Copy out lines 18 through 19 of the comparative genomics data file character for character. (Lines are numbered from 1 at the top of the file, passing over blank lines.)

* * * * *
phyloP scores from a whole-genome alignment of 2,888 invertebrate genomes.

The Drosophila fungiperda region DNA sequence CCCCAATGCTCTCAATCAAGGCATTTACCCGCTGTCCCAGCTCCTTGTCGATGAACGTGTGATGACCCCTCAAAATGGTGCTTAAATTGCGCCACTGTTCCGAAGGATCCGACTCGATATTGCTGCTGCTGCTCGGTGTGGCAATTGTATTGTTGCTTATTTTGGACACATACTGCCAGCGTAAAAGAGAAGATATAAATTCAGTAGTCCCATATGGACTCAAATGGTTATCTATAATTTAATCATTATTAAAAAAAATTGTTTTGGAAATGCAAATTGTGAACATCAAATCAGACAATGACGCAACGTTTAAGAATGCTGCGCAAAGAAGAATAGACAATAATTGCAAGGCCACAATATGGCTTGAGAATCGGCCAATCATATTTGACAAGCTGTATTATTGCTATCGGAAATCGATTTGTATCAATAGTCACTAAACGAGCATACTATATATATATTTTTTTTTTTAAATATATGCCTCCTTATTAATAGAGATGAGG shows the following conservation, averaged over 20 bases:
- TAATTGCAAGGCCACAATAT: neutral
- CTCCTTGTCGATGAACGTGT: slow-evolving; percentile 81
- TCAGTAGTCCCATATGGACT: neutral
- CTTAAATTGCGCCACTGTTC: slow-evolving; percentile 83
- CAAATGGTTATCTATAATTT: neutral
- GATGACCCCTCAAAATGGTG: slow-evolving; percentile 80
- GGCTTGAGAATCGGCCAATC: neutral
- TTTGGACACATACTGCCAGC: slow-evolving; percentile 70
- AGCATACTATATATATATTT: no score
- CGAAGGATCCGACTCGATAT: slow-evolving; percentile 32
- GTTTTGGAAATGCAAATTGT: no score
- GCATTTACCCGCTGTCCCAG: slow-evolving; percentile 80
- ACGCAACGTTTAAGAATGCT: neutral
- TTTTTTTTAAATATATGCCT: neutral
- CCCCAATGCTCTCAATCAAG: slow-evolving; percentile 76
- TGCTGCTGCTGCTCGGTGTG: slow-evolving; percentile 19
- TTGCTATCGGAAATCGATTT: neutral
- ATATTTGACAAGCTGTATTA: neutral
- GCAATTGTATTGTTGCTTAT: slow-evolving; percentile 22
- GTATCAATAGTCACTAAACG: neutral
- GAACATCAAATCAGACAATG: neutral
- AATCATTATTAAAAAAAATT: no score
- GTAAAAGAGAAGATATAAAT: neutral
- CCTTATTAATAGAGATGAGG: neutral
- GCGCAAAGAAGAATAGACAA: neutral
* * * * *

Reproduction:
- TGCTGCTGCTGCTCGGTGTG: slow-evolving; percentile 19
- TTGCTATCGGAAATCGATTT: neutral